Thanks to Holman Jenkins for reminding us, from time to time (here’s one from 2008!), there is still, over 50 years later, a “chicken tax” which places a 25% tariff on imported “trucks”; this helps to distort the automobile market. In his column 3/31/2018 Your Pickup Truck Takes You for a Ride, he pithily summarizes the on-going situation:
Today, the chicken tax goes a long way toward explaining U.S. pickup-truck culture—why millions of American males clog up suburbia with overbuilt, inefficient, single-person transportation vehicles disguised as “work” vehicles…
…These trucks are sturdy enough for the work they seldom do, but are also the most ungainly, ill-handling vehicles on the road for the purposes to which they are actually put. And for the privilege, their buyers pay markups in excess of $10,000 a truck, keeping the manufacturers swimming in profits even while the Big Three dole out sedans to the public practically at cost.
But what about safety?
People like the Cato Institute have, for years (this one is from 1991!), and continuing to this day claim CAFE standards “kill” people*. The thinking is the higher fuel economy demanded by the Corporate Average Fuel Economy inevitably leads to lighter vehicles and this inevitably leads to more traffic deaths. And by deaths, they mean implicitly deaths to occupants of motor vehicles; without any regard to pedestrians. I never completely bought into their core thesis, which seems to suggest everyone would be better off if everyone drove an 80,000 pound vehicle (the weight of a loaded tractor trailer that we all commonly share the roads with).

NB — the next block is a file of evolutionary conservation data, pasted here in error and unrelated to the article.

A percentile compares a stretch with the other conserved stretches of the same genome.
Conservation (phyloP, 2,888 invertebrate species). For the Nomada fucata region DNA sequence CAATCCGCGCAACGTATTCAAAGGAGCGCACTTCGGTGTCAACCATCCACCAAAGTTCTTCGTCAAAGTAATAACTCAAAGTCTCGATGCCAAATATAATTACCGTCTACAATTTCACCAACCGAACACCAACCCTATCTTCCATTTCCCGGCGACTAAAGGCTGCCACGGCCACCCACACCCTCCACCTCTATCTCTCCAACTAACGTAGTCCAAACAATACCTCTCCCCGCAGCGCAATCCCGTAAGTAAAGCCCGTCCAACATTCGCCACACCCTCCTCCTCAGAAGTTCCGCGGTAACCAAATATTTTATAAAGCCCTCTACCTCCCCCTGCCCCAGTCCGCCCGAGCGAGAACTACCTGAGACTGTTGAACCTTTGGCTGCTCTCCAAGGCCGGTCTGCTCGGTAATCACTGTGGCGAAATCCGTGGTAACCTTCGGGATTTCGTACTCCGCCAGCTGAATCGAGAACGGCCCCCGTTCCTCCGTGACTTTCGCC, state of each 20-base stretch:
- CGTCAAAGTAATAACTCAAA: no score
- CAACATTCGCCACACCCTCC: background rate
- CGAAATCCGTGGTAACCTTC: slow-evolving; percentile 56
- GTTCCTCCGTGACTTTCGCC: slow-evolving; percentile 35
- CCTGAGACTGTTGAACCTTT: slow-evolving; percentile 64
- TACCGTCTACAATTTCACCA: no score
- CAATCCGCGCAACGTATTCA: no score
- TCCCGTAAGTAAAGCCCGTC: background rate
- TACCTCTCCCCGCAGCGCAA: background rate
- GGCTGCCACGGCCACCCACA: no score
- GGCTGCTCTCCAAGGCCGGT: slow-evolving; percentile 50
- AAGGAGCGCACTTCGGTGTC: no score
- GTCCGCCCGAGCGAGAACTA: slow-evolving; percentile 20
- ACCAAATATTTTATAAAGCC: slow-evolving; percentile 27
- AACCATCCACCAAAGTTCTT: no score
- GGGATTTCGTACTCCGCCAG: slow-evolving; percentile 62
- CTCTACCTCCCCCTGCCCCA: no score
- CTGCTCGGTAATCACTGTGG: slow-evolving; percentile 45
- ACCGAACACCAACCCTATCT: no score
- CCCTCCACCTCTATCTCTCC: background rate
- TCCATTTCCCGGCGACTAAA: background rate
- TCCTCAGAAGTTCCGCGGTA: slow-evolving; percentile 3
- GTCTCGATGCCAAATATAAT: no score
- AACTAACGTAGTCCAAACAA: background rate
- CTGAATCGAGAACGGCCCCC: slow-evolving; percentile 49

We know that light trucks (pickup trucks, SUVs, etc) are significantly more likely to result in the death of someone; say a pedestrian, or the occupant of another vehicle; based on research published in 2004, see What if your Crash Partner is a Pedestrian?.
It seems that research hasn’t been updated, but one wonders how many excess deaths the profusion of light trucks is producing, especially in the wake of what is now widely recognized as an epidemic of pedestrian traffic fatalities.
(occupant deaths due to, among other reasons, improved vehicle engineering are indeed down, though the rate of improvement in the US continues to lag behind virtually every other developed nation on earth — see e.g. America Is Now an Outlier on Driving Deaths and the work of Leonard Evans).
*Speaking of externalities, higher fuel prices would be far superior to CAFE standards’ stated goals. Fuel taxes federally and in Arizona haven’t changed per gallon in decades. Leading to enormous and growing shortfalls in road transportation infrastructure in general.